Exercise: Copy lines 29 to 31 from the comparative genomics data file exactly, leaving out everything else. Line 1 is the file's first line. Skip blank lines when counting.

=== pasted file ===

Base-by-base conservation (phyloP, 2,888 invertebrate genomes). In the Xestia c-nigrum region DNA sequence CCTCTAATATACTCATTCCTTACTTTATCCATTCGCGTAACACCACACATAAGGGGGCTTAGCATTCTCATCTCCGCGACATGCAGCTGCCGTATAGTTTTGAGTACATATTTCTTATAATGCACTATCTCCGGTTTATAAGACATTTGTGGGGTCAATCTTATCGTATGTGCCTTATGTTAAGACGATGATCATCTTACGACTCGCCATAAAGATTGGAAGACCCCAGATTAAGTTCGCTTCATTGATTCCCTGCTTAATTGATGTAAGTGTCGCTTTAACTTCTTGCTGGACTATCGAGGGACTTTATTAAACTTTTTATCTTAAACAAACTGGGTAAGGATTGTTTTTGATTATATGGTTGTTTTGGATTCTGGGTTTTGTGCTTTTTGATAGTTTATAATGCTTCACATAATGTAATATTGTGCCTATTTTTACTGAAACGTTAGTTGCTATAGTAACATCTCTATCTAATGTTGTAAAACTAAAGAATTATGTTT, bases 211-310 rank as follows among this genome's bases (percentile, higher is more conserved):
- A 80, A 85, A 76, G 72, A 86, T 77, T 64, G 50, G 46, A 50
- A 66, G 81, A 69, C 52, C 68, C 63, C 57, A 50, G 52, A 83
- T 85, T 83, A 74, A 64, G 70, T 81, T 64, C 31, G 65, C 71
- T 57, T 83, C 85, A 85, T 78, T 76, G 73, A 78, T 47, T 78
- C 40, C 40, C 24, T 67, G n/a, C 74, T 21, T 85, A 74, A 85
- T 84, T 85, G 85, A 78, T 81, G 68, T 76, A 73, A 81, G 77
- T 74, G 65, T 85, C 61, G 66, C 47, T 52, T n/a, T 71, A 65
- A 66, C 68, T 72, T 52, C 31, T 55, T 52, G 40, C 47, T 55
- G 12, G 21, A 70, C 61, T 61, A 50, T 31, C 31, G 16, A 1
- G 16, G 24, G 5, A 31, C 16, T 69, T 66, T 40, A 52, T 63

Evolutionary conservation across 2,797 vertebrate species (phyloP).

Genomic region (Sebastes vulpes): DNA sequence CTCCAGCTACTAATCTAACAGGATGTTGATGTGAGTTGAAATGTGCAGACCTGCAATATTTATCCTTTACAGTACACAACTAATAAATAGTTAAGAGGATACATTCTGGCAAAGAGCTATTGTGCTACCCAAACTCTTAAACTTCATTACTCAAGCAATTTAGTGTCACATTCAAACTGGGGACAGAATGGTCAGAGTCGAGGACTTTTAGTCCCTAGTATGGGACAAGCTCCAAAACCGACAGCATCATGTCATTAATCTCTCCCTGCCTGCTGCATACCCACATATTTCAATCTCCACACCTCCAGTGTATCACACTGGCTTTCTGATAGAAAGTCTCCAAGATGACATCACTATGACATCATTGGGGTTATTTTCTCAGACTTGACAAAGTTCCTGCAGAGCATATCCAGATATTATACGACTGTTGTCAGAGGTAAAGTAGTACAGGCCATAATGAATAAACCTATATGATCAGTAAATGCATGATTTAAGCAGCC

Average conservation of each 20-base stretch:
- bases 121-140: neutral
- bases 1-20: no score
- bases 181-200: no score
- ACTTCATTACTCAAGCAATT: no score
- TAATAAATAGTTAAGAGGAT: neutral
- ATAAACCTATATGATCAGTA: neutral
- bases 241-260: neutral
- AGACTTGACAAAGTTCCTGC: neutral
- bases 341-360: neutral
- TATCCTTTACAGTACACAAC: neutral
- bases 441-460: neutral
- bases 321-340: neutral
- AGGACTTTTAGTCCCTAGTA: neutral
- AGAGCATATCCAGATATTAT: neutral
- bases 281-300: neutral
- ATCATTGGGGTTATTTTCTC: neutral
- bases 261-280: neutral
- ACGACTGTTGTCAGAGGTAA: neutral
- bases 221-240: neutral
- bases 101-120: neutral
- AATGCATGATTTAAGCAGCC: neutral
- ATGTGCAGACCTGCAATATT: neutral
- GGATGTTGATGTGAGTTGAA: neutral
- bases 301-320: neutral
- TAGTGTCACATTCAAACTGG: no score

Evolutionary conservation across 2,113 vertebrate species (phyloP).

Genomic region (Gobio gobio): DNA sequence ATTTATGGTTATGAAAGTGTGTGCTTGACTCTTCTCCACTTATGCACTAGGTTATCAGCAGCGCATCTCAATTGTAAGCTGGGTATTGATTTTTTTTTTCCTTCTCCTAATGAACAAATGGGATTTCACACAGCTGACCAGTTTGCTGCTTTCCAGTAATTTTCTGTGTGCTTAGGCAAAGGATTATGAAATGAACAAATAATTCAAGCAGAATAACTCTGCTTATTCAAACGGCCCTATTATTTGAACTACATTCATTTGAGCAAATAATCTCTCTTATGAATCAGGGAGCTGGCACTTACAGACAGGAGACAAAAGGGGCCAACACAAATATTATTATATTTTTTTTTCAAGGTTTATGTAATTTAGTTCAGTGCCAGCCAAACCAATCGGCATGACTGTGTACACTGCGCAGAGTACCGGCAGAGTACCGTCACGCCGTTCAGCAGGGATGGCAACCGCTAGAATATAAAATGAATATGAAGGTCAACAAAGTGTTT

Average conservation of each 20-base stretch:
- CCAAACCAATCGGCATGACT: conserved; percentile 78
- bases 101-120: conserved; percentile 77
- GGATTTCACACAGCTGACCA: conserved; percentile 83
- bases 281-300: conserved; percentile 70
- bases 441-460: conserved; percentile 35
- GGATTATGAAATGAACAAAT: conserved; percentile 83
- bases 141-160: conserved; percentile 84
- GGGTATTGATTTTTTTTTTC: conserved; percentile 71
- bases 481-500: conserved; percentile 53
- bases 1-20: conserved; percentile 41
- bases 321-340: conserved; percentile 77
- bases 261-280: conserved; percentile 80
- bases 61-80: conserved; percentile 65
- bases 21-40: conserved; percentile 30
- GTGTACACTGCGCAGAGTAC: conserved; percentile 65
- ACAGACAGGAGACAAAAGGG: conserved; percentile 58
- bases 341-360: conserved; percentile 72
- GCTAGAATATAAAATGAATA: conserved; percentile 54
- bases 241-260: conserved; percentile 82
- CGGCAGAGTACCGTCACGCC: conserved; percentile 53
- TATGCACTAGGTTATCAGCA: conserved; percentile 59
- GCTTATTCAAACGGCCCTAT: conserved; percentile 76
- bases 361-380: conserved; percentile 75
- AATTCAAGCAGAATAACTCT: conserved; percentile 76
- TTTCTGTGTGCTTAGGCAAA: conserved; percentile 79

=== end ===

- bases 281-300: neutral
- ATCATTGGGGTTATTTTCTC: neutral
- bases 261-280: neutral